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jonathan peters
Jonathan Peters failed in his efforts to lead the opposition New Democratic Party. (Photo:

KINGSTOWN, St. Vincent – Former minister of trade in the Sir James Mitchell New Democratic Party (NDP) administration, Jonathan Peters asked the U.S. Embassy in Barbados for money as he tried unsuccessfully to take leadership of the NDP in 2009.

A diplomatic cable released by WikiLeaks this week said that Peters visited the Embassy three times in one year as he tried to wrestle NDP leadership from Arnhim Eustace. At the time of Peters’ challenge, Eustace had already led the NDP to two electoral defeats and the party was subsequently defeated for a third time, also under Eustace’s leadership.

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The leaked document said that Peters, who was also the Kingstown’s ambassador to the United Nations, visited the U.S. Embassy “to ask for financial assistance and assail the politics of the current government of Ralph Gonsalves”.

Gonsalves’ Unity Labour Party administration came to office in 2001 and won general elections in 2005 and 2010.

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Peters’ trips to Bridgetown left a negative impression on the U.S. officials there. They told their superiors in Washington that the visits “continued to highlight the difficulty of running against the establishment, especially when it is backed by Venezuelan, Iranian, and/or Chinese sponsors”.

Prime Minister Dr. Ralph Gonsalves (File photo)

Peters, according to the document, “repeated the refrain” that the Gonsalves administration was an instrument of Venezuela’s Hugo Chavez’s plot to take over the Western Hemisphere or an Iranian plot to take over the world.

The officials, however, told their superiors that notwithstanding these comments, Peters’ visits were “more as a means to encourage our financial backing than any cogent political analysis.”

“This refrain, though, obscures the more banal reality that most leaders in small island states simply aren’t very discriminating about accepting financial assistance.  Any leader that replaces Gonsalves would likely do the same thing, or risk being blamed for leaving money on the table and not doing enough to help his people — to say nothing of ensuring a continuation of his party in government,” U.S. officials said on their commentary on Peters’ visit.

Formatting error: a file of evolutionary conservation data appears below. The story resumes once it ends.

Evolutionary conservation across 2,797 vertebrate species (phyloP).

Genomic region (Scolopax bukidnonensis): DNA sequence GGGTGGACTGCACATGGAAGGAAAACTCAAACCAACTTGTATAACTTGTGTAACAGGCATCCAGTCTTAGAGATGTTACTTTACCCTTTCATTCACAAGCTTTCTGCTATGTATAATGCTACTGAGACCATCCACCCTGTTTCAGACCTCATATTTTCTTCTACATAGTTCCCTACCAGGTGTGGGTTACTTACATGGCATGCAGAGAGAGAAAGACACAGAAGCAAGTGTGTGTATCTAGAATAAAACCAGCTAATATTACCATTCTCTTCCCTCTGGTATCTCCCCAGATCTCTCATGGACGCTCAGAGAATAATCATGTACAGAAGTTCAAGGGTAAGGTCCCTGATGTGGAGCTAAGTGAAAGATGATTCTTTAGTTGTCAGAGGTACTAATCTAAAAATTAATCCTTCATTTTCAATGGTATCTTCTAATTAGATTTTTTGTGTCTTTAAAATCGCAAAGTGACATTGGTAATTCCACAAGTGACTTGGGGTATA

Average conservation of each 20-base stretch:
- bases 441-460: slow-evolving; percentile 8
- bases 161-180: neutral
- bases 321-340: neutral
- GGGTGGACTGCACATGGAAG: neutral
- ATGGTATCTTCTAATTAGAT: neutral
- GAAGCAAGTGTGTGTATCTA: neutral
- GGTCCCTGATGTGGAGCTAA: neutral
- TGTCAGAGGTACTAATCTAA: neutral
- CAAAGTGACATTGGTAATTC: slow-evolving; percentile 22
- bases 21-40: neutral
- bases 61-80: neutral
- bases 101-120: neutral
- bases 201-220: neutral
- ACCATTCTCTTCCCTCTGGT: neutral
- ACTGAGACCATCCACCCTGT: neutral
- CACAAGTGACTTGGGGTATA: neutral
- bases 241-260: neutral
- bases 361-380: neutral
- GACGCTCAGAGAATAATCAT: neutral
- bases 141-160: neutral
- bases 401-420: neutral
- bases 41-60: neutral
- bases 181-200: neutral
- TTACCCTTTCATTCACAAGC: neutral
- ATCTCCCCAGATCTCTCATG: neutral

The document said Peters’ visit to the Embassy requesting money was “an indication of the continuing woeful state of a fractured and penniless opposition in St. Vincent”.

Peters claimed that Eustace, who has been representing East Kingstown since 1998, has been ineffective as leader of the NDP and that the party needed change in order to challenge Gonsalves.

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Opposition Leader and NDP president Arnhim Eustace. (File Photo)

He told U.S. officials in Bridgetown that he had the support of Sir James Mitchell and that there was also a possibility of a “Compton Scenario”. He was speaking of the situation in St. Lucia where elder statesman and former prime minister John Compton — now deceased — came out of retirement after ten years to lead the United Workers Party to victory.

According to the cable, Peters said that Gonsalves was following the advice of Venezuelan President Hugo Chavez and intended to be a prime minister for life.

The cable said that the ordering of Electronic Voting Machines from a company associated with Chavez was causing worry that the vote could be rigged in the 2010 elections. Gonsalves also won that election but had his majority chopped from 12-3 to just 8-7 in the 15-member Parliament.

Plans for changing political borders to weaken the opposition were moving forward, Peters said, and the voters list was not as accurate as one would hoped.

Peters sought U.S. financial aid, noting, “it is expensive to run a political campaign in the Caribbean”. He decried the funding gap between the opposition and the government, which he said continues to take money from Taiwan, Venezuela and Iran.

The cable said that Peters claimed that the nature of local politics forced a level of corruption due to the low wages paid to public servants, and the way that the populace expects direct hand-outs and assistance from candidates themselves.

The government is often unable to build structural assistance programs at an institutional level, as the size of the islands tends to allow for personal contact between constituents and politicians to drive decisions, Peters is said to have told the U.S. officials.